Chicago Police Torture & Reparations Interactive Pop-Up Art Exhibition & Teach-In at City Hall on Wednesday, March 18th

Chicago—(ENEWSPF)—March 17, 2015 — Join Project NIAWe Charge Genocide, and Chicago Torture Justice Memorials on March 18th as survivors of police torture and their supporters dramatize the history & legacy of the horrors experienced at the hands of Chicago police through an interactive art exhibition and teach-in at City Hall, 121 N. LaSalle, 5th Floor. There will also be a rally outside the mayor’s office at 4pm that will bring the force and energy of the current movement for the reparations ordinance directly to the mayor’s door.

Organizers, police torture survivors and their supporters are demanding that Mayor Emanuel declare his full support for the Reparations Ordinance. Yesterday, the finance committee of the Chicago City Council announced that it will hold a hearing on the Burge Torture Reparations Ordinance on April 14. The exhibition-in will also serve as a way to continue to educate the public AND our local elected officials about the importance of reparations.

“Mayor Rahm Emanuel has repeatedly claimed that he would bring closure to the Burge torture survivors, but he has failed to fully support the reparations ordinance,” says Mariame Kaba from Project NIA group. “We need the Mayor’s full support to pass the reparations ordinance in City Council.” 

Mayoral candidate and Cook County Commissioner Jesus Chuy Garcia has already endorsed the reparations ordinance, vowing to hold a hearing and vote on it in Chicago’s City Council.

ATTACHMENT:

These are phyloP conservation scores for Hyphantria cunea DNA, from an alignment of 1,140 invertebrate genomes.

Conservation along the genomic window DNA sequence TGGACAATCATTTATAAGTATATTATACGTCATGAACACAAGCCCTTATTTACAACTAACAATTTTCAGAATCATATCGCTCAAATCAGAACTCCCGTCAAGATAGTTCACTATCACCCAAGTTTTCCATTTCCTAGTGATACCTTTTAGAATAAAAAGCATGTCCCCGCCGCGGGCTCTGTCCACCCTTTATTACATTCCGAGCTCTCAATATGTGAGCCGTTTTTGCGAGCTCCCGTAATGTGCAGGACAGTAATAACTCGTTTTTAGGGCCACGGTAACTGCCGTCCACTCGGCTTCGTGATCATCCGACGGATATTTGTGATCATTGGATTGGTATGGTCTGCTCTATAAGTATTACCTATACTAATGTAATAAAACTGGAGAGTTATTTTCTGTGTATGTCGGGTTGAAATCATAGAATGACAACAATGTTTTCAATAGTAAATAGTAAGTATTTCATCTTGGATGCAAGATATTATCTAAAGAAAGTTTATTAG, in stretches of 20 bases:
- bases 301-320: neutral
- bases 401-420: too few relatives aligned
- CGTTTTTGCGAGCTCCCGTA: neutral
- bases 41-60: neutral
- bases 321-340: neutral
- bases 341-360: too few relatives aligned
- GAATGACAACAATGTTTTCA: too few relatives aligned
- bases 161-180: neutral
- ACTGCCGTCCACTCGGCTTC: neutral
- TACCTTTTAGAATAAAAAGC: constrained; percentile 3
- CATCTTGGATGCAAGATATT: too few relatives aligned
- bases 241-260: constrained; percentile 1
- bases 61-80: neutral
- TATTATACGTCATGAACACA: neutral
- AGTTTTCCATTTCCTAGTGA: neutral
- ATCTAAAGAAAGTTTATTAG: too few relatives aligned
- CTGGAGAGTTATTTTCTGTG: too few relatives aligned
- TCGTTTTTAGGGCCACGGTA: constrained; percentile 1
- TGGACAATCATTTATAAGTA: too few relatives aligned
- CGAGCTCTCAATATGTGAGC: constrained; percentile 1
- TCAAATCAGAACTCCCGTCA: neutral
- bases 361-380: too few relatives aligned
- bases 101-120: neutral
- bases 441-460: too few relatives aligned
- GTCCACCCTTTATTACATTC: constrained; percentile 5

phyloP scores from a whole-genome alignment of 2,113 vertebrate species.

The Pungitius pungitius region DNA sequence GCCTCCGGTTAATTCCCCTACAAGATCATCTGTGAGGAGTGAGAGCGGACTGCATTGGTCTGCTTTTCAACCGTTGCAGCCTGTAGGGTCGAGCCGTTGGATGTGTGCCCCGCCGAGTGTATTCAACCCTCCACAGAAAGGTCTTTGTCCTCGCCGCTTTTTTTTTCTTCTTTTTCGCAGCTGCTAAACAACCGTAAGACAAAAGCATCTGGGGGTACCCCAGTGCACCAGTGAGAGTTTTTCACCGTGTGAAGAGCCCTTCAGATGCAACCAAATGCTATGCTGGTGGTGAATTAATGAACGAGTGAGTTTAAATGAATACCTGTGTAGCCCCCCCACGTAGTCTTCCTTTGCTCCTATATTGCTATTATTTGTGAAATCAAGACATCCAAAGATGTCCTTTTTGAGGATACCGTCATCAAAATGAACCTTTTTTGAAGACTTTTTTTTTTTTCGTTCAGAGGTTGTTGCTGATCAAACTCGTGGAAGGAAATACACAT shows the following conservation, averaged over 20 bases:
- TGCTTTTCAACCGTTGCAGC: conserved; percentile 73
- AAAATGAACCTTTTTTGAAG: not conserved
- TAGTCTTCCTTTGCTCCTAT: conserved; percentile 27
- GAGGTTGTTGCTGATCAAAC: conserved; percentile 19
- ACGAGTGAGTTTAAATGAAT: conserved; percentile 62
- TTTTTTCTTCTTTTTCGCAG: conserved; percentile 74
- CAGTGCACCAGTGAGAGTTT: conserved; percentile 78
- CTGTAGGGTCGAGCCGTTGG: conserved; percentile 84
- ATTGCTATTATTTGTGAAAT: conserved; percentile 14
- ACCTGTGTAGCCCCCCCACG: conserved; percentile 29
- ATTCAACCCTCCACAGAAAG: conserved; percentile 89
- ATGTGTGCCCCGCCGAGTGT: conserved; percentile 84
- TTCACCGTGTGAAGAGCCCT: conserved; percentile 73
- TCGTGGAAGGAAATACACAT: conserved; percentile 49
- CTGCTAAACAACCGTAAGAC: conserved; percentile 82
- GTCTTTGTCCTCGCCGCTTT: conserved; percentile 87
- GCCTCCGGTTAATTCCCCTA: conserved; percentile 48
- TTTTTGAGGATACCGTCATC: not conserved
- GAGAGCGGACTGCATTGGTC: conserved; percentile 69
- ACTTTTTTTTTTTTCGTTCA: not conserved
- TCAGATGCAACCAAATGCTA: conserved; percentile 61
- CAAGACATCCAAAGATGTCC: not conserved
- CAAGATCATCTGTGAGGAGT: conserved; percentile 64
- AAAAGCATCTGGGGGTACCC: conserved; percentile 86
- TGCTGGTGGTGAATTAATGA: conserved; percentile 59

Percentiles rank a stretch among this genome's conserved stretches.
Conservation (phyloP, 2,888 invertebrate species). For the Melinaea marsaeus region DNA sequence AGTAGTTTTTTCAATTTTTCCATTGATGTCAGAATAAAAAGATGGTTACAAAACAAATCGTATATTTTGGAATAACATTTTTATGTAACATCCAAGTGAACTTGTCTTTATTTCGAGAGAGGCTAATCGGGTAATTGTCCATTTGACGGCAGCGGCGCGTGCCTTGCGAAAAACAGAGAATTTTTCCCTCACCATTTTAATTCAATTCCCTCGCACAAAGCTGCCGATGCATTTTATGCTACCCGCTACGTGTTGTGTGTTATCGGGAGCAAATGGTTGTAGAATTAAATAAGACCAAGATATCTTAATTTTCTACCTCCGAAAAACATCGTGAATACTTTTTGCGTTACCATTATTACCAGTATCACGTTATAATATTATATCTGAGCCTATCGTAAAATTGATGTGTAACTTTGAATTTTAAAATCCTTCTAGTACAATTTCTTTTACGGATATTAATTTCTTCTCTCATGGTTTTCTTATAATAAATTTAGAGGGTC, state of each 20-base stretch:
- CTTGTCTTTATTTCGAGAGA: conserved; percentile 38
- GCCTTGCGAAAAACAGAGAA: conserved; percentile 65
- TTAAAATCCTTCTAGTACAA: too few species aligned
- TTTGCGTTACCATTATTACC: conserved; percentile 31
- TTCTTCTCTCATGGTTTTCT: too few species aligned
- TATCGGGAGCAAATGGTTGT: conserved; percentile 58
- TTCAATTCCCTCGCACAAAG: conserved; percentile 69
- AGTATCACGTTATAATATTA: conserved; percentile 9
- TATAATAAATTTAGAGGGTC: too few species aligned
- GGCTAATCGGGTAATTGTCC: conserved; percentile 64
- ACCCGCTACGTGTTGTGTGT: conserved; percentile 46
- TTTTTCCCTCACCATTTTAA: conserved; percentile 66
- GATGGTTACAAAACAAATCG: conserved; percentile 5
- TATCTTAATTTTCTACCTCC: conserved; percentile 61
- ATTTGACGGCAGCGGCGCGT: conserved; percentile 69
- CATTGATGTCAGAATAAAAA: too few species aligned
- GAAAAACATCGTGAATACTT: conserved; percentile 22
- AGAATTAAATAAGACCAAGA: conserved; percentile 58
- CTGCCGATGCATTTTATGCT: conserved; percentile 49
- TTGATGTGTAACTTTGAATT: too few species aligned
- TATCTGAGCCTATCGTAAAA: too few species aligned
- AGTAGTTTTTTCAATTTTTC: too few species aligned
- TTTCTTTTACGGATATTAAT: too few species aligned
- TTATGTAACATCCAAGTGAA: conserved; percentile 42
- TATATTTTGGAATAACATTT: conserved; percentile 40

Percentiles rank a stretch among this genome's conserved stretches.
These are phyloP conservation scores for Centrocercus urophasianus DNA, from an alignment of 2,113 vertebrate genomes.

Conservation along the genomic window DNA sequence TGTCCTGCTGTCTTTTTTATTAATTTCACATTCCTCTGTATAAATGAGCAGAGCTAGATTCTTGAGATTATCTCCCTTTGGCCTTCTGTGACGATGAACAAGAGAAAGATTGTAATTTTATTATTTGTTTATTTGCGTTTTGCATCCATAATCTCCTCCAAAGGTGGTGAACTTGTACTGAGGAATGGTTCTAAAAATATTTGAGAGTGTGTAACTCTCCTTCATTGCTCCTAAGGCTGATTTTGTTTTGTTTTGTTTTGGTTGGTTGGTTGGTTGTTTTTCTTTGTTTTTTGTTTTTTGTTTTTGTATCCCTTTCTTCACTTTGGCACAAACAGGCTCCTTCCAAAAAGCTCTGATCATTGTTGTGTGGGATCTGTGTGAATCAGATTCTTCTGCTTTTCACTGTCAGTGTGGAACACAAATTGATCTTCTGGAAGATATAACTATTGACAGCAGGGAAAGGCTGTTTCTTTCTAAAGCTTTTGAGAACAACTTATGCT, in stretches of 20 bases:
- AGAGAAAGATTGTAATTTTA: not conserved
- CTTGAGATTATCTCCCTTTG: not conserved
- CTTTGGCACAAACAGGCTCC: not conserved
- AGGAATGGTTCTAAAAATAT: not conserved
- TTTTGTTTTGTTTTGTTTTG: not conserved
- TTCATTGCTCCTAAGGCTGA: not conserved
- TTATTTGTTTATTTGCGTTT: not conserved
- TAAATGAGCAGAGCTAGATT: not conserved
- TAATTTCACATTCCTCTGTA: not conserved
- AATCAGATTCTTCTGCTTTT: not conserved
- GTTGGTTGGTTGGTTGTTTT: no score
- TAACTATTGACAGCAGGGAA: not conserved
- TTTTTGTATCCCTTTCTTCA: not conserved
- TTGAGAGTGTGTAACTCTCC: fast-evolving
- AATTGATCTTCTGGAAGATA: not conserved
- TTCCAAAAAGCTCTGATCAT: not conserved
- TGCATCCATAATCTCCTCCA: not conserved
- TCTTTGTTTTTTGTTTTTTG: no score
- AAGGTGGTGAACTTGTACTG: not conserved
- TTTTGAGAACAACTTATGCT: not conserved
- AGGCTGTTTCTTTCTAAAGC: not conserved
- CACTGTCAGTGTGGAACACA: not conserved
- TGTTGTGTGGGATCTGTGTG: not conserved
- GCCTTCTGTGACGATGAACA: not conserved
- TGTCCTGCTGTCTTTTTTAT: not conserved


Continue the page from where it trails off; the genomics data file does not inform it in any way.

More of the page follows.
The pop-up art exhibit will feature testimonials and documents from torture survivors and a timeline of Burge police torture and the movement to end this systematic abuse. Furthermore, 3D installations will explore international examples of reparations as a response to state violence, and new submissions will place Burge police torture in a broader context of police violence and the growing movement to expose and end contemporary police torture and abuse. 

The Reparations Ordinance is supported by over half of the current City Council, numerous other civic and political leaders including Karen Lewis of the Chicago Teachers Union, and the United Nations Committee Against Torture. 

Since the election, the Chicago Police Department’s use of coercive, torturous and abusive tactics are being raised again in the media in response to a series of articles published by Spencer Ackerman in The Guardian about the disappearance of arrestees at the Chicago Police Department’s Homan Square. Many in the media, including Chris Hayes of MSNBC, have noted Chicago’s troubled history with police torture, citing the Burge torture cases and Mayor Emanuel’s failure to provide reparations to the Chicago Police Torture survivors. 

Over 110 African American men and women were tortured by former Chicago Police Commander Jon Burge and his detectives. This racially motivated violence included electric shock, sexual abuse, suffocation and beatings. The City of Chicago has acknowledged this torture, and the UN has called for redress. Yet scores of survivors still suffer from the ongoing impact of the trauma they endured — without compensation, assistance, or recourse. 

The ordinance calls for a formal apology to the survivors; a commission to administer financial compensation to survivors; a medical, psychological and vocational center on the South Side for survivors and family members; a history lesson to be taught in Chicago Public Schools about the cases; city funding for public memorials about the cases; and $20 million to finance this redress, the same amount of money the City has spent to defend Burge, other detectives and former Mayor Richard M. Daley in the Chicago Police Torture cases. 

Source: project-nia.org